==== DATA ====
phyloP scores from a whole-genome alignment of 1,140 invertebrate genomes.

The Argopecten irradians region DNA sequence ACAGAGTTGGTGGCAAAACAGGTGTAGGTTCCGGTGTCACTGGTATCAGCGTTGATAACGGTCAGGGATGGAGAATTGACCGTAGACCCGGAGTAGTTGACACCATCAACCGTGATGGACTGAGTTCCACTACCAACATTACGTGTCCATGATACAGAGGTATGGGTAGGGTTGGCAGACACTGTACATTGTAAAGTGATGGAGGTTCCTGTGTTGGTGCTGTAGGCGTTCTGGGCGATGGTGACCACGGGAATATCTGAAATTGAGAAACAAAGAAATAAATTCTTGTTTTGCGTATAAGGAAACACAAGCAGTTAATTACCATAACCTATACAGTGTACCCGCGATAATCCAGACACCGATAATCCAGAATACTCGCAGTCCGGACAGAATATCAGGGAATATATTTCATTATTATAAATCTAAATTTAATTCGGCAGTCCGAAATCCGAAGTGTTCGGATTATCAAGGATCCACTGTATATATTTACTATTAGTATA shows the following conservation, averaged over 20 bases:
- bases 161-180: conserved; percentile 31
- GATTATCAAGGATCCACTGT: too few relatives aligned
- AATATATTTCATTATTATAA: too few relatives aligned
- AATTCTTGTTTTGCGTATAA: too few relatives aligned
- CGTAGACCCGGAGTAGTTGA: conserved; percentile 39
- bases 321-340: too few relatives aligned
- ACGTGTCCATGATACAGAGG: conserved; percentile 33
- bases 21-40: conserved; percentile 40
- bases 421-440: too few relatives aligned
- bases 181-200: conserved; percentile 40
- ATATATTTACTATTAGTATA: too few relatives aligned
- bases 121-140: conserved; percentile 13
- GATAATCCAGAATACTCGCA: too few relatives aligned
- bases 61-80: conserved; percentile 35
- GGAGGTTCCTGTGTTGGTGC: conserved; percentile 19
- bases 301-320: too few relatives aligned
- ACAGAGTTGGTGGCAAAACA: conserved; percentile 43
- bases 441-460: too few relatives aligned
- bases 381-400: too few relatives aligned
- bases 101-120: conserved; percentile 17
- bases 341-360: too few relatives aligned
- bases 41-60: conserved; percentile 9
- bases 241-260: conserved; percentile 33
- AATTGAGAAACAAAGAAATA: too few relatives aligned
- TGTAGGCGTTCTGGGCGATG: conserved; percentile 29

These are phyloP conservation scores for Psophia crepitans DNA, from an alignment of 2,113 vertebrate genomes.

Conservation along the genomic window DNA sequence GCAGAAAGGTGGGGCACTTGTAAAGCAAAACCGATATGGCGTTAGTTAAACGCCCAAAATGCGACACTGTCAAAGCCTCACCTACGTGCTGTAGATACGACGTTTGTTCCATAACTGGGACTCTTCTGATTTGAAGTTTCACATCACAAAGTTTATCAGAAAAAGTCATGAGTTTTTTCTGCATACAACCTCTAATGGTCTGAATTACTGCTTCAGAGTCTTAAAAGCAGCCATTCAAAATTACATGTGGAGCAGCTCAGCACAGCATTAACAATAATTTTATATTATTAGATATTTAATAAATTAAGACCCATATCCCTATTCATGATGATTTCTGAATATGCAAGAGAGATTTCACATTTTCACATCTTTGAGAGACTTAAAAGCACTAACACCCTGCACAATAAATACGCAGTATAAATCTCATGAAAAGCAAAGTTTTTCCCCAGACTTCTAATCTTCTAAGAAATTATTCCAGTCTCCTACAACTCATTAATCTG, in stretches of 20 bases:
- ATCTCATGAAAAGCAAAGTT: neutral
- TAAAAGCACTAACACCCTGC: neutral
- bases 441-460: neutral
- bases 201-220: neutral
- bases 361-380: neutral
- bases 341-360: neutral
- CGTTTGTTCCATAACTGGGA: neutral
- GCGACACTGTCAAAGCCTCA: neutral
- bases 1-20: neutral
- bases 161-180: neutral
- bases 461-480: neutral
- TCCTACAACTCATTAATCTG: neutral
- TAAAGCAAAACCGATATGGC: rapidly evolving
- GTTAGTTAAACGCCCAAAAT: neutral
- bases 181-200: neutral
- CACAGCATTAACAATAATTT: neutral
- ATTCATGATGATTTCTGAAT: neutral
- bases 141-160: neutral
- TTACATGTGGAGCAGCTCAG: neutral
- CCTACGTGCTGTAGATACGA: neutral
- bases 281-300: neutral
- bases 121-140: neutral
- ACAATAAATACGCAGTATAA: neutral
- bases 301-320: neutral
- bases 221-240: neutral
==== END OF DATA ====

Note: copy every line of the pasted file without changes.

phyloP scores from a whole-genome alignment of 1,140 invertebrate genomes.

The Argopecten irradians region DNA sequence ACAGAGTTGGTGGCAAAACAGGTGTAGGTTCCGGTGTCACTGGTATCAGCGTTGATAACGGTCAGGGATGGAGAATTGACCGTAGACCCGGAGTAGTTGACACCATCAACCGTGATGGACTGAGTTCCACTACCAACATTACGTGTCCATGATACAGAGGTATGGGTAGGGTTGGCAGACACTGTACATTGTAAAGTGATGGAGGTTCCTGTGTTGGTGCTGTAGGCGTTCTGGGCGATGGTGACCACGGGAATATCTGAAATTGAGAAACAAAGAAATAAATTCTTGTTTTGCGTATAAGGAAACACAAGCAGTTAATTACCATAACCTATACAGTGTACCCGCGATAATCCAGACACCGATAATCCAGAATACTCGCAGTCCGGACAGAATATCAGGGAATATATTTCATTATTATAAATCTAAATTTAATTCGGCAGTCCGAAATCCGAAGTGTTCGGATTATCAAGGATCCACTGTATATATTTACTATTAGTATA shows the following conservation, averaged over 20 bases:
- bases 161-180: conserved; percentile 31
- GATTATCAAGGATCCACTGT: too few relatives aligned
- AATATATTTCATTATTATAA: too few relatives aligned
- AATTCTTGTTTTGCGTATAA: too few relatives aligned
- CGTAGACCCGGAGTAGTTGA: conserved; percentile 39
- bases 321-340: too few relatives aligned
- ACGTGTCCATGATACAGAGG: conserved; percentile 33
- bases 21-40: conserved; percentile 40
- bases 421-440: too few relatives aligned
- bases 181-200: conserved; percentile 40
- ATATATTTACTATTAGTATA: too few relatives aligned
- bases 121-140: conserved; percentile 13
- GATAATCCAGAATACTCGCA: too few relatives aligned
- bases 61-80: conserved; percentile 35
- GGAGGTTCCTGTGTTGGTGC: conserved; percentile 19
- bases 301-320: too few relatives aligned
- ACAGAGTTGGTGGCAAAACA: conserved; percentile 43
- bases 441-460: too few relatives aligned
- bases 381-400: too few relatives aligned
- bases 101-120: conserved; percentile 17
- bases 341-360: too few relatives aligned
- bases 41-60: conserved; percentile 9
- bases 241-260: conserved; percentile 33
- AATTGAGAAACAAAGAAATA: too few relatives aligned
- TGTAGGCGTTCTGGGCGATG: conserved; percentile 29

These are phyloP conservation scores for Psophia crepitans DNA, from an alignment of 2,113 vertebrate genomes.

Conservation along the genomic window DNA sequence GCAGAAAGGTGGGGCACTTGTAAAGCAAAACCGATATGGCGTTAGTTAAACGCCCAAAATGCGACACTGTCAAAGCCTCACCTACGTGCTGTAGATACGACGTTTGTTCCATAACTGGGACTCTTCTGATTTGAAGTTTCACATCACAAAGTTTATCAGAAAAAGTCATGAGTTTTTTCTGCATACAACCTCTAATGGTCTGAATTACTGCTTCAGAGTCTTAAAAGCAGCCATTCAAAATTACATGTGGAGCAGCTCAGCACAGCATTAACAATAATTTTATATTATTAGATATTTAATAAATTAAGACCCATATCCCTATTCATGATGATTTCTGAATATGCAAGAGAGATTTCACATTTTCACATCTTTGAGAGACTTAAAAGCACTAACACCCTGCACAATAAATACGCAGTATAAATCTCATGAAAAGCAAAGTTTTTCCCCAGACTTCTAATCTTCTAAGAAATTATTCCAGTCTCCTACAACTCATTAATCTG, in stretches of 20 bases:
- ATCTCATGAAAAGCAAAGTT: neutral
- TAAAAGCACTAACACCCTGC: neutral
- bases 441-460: neutral
- bases 201-220: neutral
- bases 361-380: neutral
- bases 341-360: neutral
- CGTTTGTTCCATAACTGGGA: neutral
- GCGACACTGTCAAAGCCTCA: neutral
- bases 1-20: neutral
- bases 161-180: neutral
- bases 461-480: neutral
- TCCTACAACTCATTAATCTG: neutral
- TAAAGCAAAACCGATATGGC: rapidly evolving
- GTTAGTTAAACGCCCAAAAT: neutral
- bases 181-200: neutral
- CACAGCATTAACAATAATTT: neutral
- ATTCATGATGATTTCTGAAT: neutral
- bases 141-160: neutral
- TTACATGTGGAGCAGCTCAG: neutral
- CCTACGTGCTGTAGATACGA: neutral
- bases 281-300: neutral
- bases 121-140: neutral
- ACAATAAATACGCAGTATAA: neutral
- bases 301-320: neutral
- bases 221-240: neutral